- Audio CD (March 17 1988)
- Number of Discs: 1
- Label: Sire-Wbr
- ASIN: B000002L7J
- Other Editions: Paperback | Audio CD | Audio Cassette | LP Record
- Average Customer Review: 39 customer reviews
- Amazon Bestsellers Rank: #39,016 in Music (See Top 100 in Music)
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Meat Is Murder
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Customers who bought this item also bought
|1. The Headmaster Ritual|
|2. Rusholme Ruffians|
|3. I Want The One I Can't Have|
|4. What She Said|
|5. That Joke Isn't Funny Anymore|
|6. How Soon Is Now?|
|7. Nowhere Fast|
|8. Well I Wonder|
|9. Barbarism Begins At Home|
|10. Meat Is Murder|
Singer Morrissey's brittle wit and guitarist Johnny Marr's incisive guitar helped make the Smiths create both an entranced cult following and pop music of the highest order. The U.S. edition of the band's second album includes the bonus single "How Soon Is Now?" and while it's a welcome addition, the rest of the tracks stand ably on their own. The militant vegetarianism is heavy-handed, but the sly humor of "That Joke Isn't Funny Anymore" and "I Want the One I Can't Have" present proof of the band's scope, as do the anthemic "The Headmaster Ritual" and "Rusholme Ruffians." --Rob O'Connor
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I've always been partial to the underappreciated songs from this album. The haunting "Well I Wonder" is dreamy and melancholy declaring "This is the fierce last stand of all I am." "That Joke Isn't Funny Anymore" is simply brilliant as we watch the knife of past words turn sharply against the protagonist. "What She Said" speeds up the pace but remains downbeat lyrically with its angst and sarcastic humor; Marr delivers an understated but excellent performance. On "I Want the One I Can't Have" the singer laments his inability to hide his emotions or capture the subject of his desire. And in "Nowhere Fast" Morrissey questions whether he has the capacity to experience life or emotionally progress at all (hence the name).
The title track is often clasified as over-the-top and may be many people's least favorite from this collection of songs. I beg to differ. Morrissey is entitled to his opinion on us meateaters and I have no issue with that. He states his case in a dark, poetic manner backed by the cries of cattle and sounding of the screaming knife. Missed in the criticism of this track is MArr's ability to craft an otherwordly guitar melody that is both sad and majestic in a way I've rarely heard. Quite simply, this is the vegetarians' anthem. Actually there was a t-shirt in the 80's with every single lyric printed on it. "The Headmaster Ritual" speaks of systematic cruelty embedded in British schools while "Barbarism Begins at Home" echoes that abusive cruelty in the home.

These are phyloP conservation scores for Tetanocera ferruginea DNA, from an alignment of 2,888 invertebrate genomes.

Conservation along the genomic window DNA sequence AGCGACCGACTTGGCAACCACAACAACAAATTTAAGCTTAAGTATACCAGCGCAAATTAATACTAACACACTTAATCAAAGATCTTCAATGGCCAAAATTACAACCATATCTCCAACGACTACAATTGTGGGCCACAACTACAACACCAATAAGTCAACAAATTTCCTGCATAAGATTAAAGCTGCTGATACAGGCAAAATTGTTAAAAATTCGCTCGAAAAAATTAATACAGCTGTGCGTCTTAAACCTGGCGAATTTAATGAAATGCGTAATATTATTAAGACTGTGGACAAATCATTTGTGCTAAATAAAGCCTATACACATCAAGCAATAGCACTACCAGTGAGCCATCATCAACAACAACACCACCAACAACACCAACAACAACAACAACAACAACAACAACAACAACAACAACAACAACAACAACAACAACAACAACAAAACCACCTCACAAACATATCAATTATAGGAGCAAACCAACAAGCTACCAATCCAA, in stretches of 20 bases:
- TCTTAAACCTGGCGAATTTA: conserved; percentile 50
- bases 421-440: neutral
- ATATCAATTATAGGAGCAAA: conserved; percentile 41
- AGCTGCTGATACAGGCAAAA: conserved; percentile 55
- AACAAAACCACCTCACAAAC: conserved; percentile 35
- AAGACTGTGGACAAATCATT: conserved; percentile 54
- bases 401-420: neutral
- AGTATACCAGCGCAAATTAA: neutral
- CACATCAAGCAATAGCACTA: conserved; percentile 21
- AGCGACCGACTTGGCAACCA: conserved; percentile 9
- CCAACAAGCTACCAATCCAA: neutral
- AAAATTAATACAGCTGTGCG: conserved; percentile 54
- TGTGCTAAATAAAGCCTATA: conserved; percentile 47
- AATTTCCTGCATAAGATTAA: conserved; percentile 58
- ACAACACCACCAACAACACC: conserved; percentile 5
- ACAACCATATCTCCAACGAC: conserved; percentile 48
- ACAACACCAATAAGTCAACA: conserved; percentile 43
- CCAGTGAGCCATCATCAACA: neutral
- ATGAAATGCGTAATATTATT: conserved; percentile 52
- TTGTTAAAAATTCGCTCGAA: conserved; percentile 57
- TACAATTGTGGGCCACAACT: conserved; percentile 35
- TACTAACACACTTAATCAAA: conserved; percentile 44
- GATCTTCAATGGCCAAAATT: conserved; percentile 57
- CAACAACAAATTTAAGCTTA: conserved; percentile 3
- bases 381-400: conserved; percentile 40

All in all, this is not the band's best but still merits every bit of 5 stars. In other words, an average Smiths' release.
As most would agree the Smiths are an adquired taste and Morrissey's voice is likely either to repel or eternally charm you.All things considered"Meat is Murder" is arguably the second best Smiths album,falling slightly short of the undeniable masterpiece"The Queen is Dead".
The album is by far more consistent and better balanced than their debut with the addition of boasting a handful of their best songs ever-from the vitriol of "The Headmaster's Ritual"to the phantasmagoric"How soon is now?",the fast pace and quintessential Morrissey of"Nowhere Fast"("And when I'm lying in my bed I think about life and I think about death and neither particularly appeals to me")or the underheralded gem"That Joke isn't funny anymore"which should be subject of study by every guitarist of the alternative realm.
Outstanding throughout.If you've already liked some other Smiths recording or are interested in 80's indie pop(R.E.M.,Lloyd Cole,Orange Juice,Feelies,...) you can't go wrong with this one.
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